Better understanding of the mechanisms of pili, the hair-like surface appendages on bacteria that initiate infection, could hold a key to developing new and more effective therapeutics, according to a team of scientists led by David Thanassi, PhD, Chair of the Department of Molecular Genetics and Microbiology at Stony Brook University.
Antibiotic resistance is an urgent problem globally when treating many infections, and scientists continue to search for new ways to combat resistance. In a paper published in Nature, Thanassi and colleagues used an advanced imaging technique called cryo-electron microscopy to examine pili assembled by uropathogenic strains of Escherichia coli, the major causative agent of urinary tract infections. Their imaging captured a previously unrecognized stage in the pilus assembly process.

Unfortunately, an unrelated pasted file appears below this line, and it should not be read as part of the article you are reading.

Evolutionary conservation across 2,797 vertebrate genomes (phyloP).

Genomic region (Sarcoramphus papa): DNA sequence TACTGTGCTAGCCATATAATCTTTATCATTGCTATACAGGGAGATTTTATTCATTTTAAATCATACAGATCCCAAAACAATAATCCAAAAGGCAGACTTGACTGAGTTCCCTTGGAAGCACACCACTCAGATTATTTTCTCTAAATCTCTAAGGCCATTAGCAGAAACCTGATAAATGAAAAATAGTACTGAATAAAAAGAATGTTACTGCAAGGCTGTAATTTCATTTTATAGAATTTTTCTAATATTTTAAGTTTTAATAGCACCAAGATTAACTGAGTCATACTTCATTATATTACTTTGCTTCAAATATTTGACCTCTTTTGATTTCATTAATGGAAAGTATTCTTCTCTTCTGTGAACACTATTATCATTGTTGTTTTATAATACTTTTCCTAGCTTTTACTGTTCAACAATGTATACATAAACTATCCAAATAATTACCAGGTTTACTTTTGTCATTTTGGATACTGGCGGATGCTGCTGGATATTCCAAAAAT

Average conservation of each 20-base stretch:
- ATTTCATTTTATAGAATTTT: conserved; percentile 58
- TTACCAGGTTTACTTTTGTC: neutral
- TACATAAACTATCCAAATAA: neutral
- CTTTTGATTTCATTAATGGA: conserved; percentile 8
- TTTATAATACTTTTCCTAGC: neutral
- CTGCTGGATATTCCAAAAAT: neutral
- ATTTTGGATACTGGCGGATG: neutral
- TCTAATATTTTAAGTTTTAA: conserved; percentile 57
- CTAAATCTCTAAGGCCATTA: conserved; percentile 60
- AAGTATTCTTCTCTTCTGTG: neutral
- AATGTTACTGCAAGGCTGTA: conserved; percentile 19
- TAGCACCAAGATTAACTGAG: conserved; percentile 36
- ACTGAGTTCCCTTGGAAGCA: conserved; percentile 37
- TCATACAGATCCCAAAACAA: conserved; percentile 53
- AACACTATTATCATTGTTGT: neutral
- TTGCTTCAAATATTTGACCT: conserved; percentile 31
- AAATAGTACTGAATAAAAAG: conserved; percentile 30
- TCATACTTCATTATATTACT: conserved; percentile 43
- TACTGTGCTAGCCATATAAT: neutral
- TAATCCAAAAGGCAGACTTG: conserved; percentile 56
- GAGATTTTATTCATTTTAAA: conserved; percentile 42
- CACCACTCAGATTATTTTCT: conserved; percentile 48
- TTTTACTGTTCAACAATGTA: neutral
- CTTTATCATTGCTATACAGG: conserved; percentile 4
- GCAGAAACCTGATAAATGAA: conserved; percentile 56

“This discovery provides us with new insights into the mechanism by which bacteria build these essential virulence structures leading to infection,” says Thanassi, who emphasizes that antibiotic resistance rates have risen to alarming levels, jeopardizing the effective treatment of even common infections such as of the urinary tract. “Our findings open the door to new therapies targeting bacterial pili, and related virulence factors, as an alternative to traditional antibiotics.” The research is supported in part by a grant from the National Institutes of Health’s National Institute of General Medical Sciences.